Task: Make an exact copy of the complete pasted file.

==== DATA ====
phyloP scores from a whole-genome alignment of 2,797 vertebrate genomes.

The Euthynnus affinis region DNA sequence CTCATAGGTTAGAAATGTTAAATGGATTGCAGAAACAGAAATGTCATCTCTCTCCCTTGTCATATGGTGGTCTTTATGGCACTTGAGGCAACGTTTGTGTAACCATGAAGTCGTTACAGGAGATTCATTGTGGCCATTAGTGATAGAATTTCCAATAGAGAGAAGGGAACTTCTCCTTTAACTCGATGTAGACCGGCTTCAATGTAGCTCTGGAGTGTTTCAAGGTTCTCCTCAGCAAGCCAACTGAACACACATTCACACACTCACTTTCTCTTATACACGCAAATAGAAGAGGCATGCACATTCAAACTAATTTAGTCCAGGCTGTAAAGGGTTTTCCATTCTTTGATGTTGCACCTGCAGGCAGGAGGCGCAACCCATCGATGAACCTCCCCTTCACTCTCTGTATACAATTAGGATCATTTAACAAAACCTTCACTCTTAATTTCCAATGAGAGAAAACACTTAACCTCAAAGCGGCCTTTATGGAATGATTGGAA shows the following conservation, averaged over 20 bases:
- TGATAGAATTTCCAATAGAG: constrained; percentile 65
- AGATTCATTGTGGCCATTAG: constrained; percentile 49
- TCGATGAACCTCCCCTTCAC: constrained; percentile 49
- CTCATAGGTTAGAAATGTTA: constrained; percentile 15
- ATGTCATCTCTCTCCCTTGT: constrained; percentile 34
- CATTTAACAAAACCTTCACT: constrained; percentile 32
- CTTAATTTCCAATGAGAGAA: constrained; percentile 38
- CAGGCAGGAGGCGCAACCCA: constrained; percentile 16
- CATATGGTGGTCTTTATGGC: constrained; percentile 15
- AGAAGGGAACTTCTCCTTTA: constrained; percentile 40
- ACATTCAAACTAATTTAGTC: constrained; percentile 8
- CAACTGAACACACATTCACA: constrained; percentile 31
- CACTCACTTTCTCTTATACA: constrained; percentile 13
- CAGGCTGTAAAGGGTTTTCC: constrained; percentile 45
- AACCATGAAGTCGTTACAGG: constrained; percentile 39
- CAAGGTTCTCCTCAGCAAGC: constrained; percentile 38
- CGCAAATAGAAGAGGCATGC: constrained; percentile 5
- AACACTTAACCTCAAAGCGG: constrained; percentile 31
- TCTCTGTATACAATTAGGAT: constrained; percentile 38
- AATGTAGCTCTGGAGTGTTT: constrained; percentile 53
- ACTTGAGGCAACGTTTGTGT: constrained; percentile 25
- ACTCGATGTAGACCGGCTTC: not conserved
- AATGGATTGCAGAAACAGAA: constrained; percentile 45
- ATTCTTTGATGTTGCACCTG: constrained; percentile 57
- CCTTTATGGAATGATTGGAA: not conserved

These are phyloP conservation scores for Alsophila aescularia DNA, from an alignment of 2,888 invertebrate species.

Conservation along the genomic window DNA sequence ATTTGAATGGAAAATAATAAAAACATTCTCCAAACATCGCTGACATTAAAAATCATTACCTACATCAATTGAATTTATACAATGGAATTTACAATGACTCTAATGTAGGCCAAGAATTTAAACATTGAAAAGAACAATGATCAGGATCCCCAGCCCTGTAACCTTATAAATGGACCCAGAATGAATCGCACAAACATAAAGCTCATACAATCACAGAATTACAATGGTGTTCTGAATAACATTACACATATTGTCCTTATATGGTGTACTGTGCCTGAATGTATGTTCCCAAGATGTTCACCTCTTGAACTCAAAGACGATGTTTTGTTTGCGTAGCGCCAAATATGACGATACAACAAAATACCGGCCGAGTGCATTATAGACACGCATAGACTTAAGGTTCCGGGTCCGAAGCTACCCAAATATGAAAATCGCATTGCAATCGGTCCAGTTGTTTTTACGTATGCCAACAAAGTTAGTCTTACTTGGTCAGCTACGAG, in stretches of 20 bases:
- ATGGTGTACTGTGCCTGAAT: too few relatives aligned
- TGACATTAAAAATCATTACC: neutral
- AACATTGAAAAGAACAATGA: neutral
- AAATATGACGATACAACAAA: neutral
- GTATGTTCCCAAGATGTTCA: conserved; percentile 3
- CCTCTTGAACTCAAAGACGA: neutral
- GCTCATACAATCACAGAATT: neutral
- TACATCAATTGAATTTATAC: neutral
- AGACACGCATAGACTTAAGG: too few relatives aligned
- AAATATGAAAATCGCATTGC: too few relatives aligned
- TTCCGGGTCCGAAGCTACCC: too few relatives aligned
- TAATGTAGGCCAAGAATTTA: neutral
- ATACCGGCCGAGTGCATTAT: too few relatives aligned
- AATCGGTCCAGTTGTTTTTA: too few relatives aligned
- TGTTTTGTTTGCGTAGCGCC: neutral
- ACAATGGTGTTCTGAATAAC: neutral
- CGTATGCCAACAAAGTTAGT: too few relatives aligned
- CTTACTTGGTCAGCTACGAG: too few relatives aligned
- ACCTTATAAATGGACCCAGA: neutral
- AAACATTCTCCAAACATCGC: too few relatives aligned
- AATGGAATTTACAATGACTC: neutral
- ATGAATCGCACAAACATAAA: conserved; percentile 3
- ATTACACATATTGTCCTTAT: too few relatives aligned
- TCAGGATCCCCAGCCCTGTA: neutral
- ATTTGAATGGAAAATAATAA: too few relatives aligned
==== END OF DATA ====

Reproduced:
phyloP scores from a whole-genome alignment of 2,797 vertebrate genomes.

The Euthynnus affinis region DNA sequence CTCATAGGTTAGAAATGTTAAATGGATTGCAGAAACAGAAATGTCATCTCTCTCCCTTGTCATATGGTGGTCTTTATGGCACTTGAGGCAACGTTTGTGTAACCATGAAGTCGTTACAGGAGATTCATTGTGGCCATTAGTGATAGAATTTCCAATAGAGAGAAGGGAACTTCTCCTTTAACTCGATGTAGACCGGCTTCAATGTAGCTCTGGAGTGTTTCAAGGTTCTCCTCAGCAAGCCAACTGAACACACATTCACACACTCACTTTCTCTTATACACGCAAATAGAAGAGGCATGCACATTCAAACTAATTTAGTCCAGGCTGTAAAGGGTTTTCCATTCTTTGATGTTGCACCTGCAGGCAGGAGGCGCAACCCATCGATGAACCTCCCCTTCACTCTCTGTATACAATTAGGATCATTTAACAAAACCTTCACTCTTAATTTCCAATGAGAGAAAACACTTAACCTCAAAGCGGCCTTTATGGAATGATTGGAA shows the following conservation, averaged over 20 bases:
- TGATAGAATTTCCAATAGAG: constrained; percentile 65
- AGATTCATTGTGGCCATTAG: constrained; percentile 49
- TCGATGAACCTCCCCTTCAC: constrained; percentile 49
- CTCATAGGTTAGAAATGTTA: constrained; percentile 15
- ATGTCATCTCTCTCCCTTGT: constrained; percentile 34
- CATTTAACAAAACCTTCACT: constrained; percentile 32
- CTTAATTTCCAATGAGAGAA: constrained; percentile 38
- CAGGCAGGAGGCGCAACCCA: constrained; percentile 16
- CATATGGTGGTCTTTATGGC: constrained; percentile 15
- AGAAGGGAACTTCTCCTTTA: constrained; percentile 40
- ACATTCAAACTAATTTAGTC: constrained; percentile 8
- CAACTGAACACACATTCACA: constrained; percentile 31
- CACTCACTTTCTCTTATACA: constrained; percentile 13
- CAGGCTGTAAAGGGTTTTCC: constrained; percentile 45
- AACCATGAAGTCGTTACAGG: constrained; percentile 39
- CAAGGTTCTCCTCAGCAAGC: constrained; percentile 38
- CGCAAATAGAAGAGGCATGC: constrained; percentile 5
- AACACTTAACCTCAAAGCGG: constrained; percentile 31
- TCTCTGTATACAATTAGGAT: constrained; percentile 38
- AATGTAGCTCTGGAGTGTTT: constrained; percentile 53
- ACTTGAGGCAACGTTTGTGT: constrained; percentile 25
- ACTCGATGTAGACCGGCTTC: not conserved
- AATGGATTGCAGAAACAGAA: constrained; percentile 45
- ATTCTTTGATGTTGCACCTG: constrained; percentile 57
- CCTTTATGGAATGATTGGAA: not conserved

These are phyloP conservation scores for Alsophila aescularia DNA, from an alignment of 2,888 invertebrate species.

Conservation along the genomic window DNA sequence ATTTGAATGGAAAATAATAAAAACATTCTCCAAACATCGCTGACATTAAAAATCATTACCTACATCAATTGAATTTATACAATGGAATTTACAATGACTCTAATGTAGGCCAAGAATTTAAACATTGAAAAGAACAATGATCAGGATCCCCAGCCCTGTAACCTTATAAATGGACCCAGAATGAATCGCACAAACATAAAGCTCATACAATCACAGAATTACAATGGTGTTCTGAATAACATTACACATATTGTCCTTATATGGTGTACTGTGCCTGAATGTATGTTCCCAAGATGTTCACCTCTTGAACTCAAAGACGATGTTTTGTTTGCGTAGCGCCAAATATGACGATACAACAAAATACCGGCCGAGTGCATTATAGACACGCATAGACTTAAGGTTCCGGGTCCGAAGCTACCCAAATATGAAAATCGCATTGCAATCGGTCCAGTTGTTTTTACGTATGCCAACAAAGTTAGTCTTACTTGGTCAGCTACGAG, in stretches of 20 bases:
- ATGGTGTACTGTGCCTGAAT: too few relatives aligned
- TGACATTAAAAATCATTACC: neutral
- AACATTGAAAAGAACAATGA: neutral
- AAATATGACGATACAACAAA: neutral
- GTATGTTCCCAAGATGTTCA: conserved; percentile 3
- CCTCTTGAACTCAAAGACGA: neutral
- GCTCATACAATCACAGAATT: neutral
- TACATCAATTGAATTTATAC: neutral
- AGACACGCATAGACTTAAGG: too few relatives aligned
- AAATATGAAAATCGCATTGC: too few relatives aligned
- TTCCGGGTCCGAAGCTACCC: too few relatives aligned
- TAATGTAGGCCAAGAATTTA: neutral
- ATACCGGCCGAGTGCATTAT: too few relatives aligned
- AATCGGTCCAGTTGTTTTTA: too few relatives aligned
- TGTTTTGTTTGCGTAGCGCC: neutral
- ACAATGGTGTTCTGAATAAC: neutral
- CGTATGCCAACAAAGTTAGT: too few relatives aligned
- CTTACTTGGTCAGCTACGAG: too few relatives aligned
- ACCTTATAAATGGACCCAGA: neutral
- AAACATTCTCCAAACATCGC: too few relatives aligned
- AATGGAATTTACAATGACTC: neutral
- ATGAATCGCACAAACATAAA: conserved; percentile 3
- ATTACACATATTGTCCTTAT: too few relatives aligned
- TCAGGATCCCCAGCCCTGTA: neutral
- ATTTGAATGGAAAATAATAA: too few relatives aligned